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Section 47 of the Children Act 1989 highlights the duty of care that falls to any local authority to safeguard children’s welfare, within its power and if it is reasonably practicable, if it suspects that a child is at risk.
What is child abuse?
The NSPCC define Child Abuse as:
“…any action by another person – adult or child – that causes significant harm to a child. It can be physical, sexual or emotional, but can just as often be about a lack of love, care and attention. We know that neglect, whatever form it takes, can be just as damaging to a child as physical abuse.
An abused child will often experience more than one type of abuse, as well as other difficulties in their lives. It often happens over a period of time, rather than being a one-off event. And it can increasingly happen online.”
It is estimated that over half a million children are abused in the UK each year.
When do social services get involved?
Social services will get involved in a child abuse case following a referral from the child, the child’s school, medical professionals, a friend or family members or many other sources, including anonymous referrals. Social workers from the local authority should always try to work with the family to make sure all getting the help and support needed is given so the child can stay at home.
If further action is needed they will start an investigation and decide the course of action required and then carry out any necessary actions or interventions.
Social services have a responsibility to provide anybody accessing their services with adequate care and take all reasonable steps to protect against and prevent abuse from taking place. If they have failed in this responsibility and you or a loved one have been a victim of abuse or neglect due to negligence by social services whilst under their care, then you may be eligible to make a claim for compensation.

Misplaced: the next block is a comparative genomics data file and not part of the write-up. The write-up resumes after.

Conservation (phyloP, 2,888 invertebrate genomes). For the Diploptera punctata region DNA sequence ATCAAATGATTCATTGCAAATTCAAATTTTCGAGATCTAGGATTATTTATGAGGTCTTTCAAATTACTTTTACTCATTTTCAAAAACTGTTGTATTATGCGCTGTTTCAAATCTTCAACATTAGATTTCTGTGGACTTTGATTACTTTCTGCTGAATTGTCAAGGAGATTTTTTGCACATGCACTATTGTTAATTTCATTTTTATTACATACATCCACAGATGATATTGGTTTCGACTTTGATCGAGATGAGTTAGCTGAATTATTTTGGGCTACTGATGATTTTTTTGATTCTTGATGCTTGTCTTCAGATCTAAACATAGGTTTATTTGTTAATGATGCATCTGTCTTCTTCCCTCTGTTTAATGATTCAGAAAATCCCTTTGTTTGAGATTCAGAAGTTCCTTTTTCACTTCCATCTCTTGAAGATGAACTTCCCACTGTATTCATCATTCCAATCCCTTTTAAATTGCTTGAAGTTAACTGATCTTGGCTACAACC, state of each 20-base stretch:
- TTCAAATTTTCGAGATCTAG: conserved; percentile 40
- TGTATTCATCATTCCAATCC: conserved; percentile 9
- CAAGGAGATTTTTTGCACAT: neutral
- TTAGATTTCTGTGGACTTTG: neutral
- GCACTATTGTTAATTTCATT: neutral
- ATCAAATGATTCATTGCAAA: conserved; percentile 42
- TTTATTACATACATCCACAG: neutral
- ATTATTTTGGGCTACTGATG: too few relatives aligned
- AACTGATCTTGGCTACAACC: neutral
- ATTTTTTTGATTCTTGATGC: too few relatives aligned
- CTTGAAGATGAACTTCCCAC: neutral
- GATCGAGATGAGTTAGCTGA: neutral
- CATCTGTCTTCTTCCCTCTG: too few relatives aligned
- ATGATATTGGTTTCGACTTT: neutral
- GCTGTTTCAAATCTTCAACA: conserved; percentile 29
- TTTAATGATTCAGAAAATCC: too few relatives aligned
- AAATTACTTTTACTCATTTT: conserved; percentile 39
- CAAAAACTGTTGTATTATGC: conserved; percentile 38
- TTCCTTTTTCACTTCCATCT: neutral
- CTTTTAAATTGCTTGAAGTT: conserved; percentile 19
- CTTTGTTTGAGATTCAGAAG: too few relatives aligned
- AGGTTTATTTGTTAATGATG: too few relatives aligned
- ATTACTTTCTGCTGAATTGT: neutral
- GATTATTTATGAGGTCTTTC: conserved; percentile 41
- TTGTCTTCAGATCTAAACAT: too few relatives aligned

If the local authority failed to manage your situation properly, leading you to suffer abuse or neglect that could have been avoided then you may be able to claim against social services.
How should I have been protected from abuse?
Social services should have picked up on a number of warning signs that a child is at risk of abuse or neglect – if they fail to pick up on or respond to these signs then they have not taken the reasonable steps to safeguard a child. The signs include:
Referrals – these could be from the school, medical professionals, a family member or an anonymous source
The child’s appearance and behaviours – there may be visible signs of abuse or neglect
Social workers may also fail to investigate the family history properly, to decide whether the child is involved with individuals who may be dangerous to the child. They may not adequately deal with disclosures from young children or generally appropriately oversee children who are under their care.
Abuse can leave serious and long-lasting effects on those who have suffered, and cases need to be handled in a caring, sensitive and compassionate manner, as they can be extremely complex and emotional for the victim of abuse and their loved ones.
We will handle your case with the utmost compassion and sensitivity, taking into account your feelings and wellbeing throughout. If you would like to talk to us about your case, then please get in touch…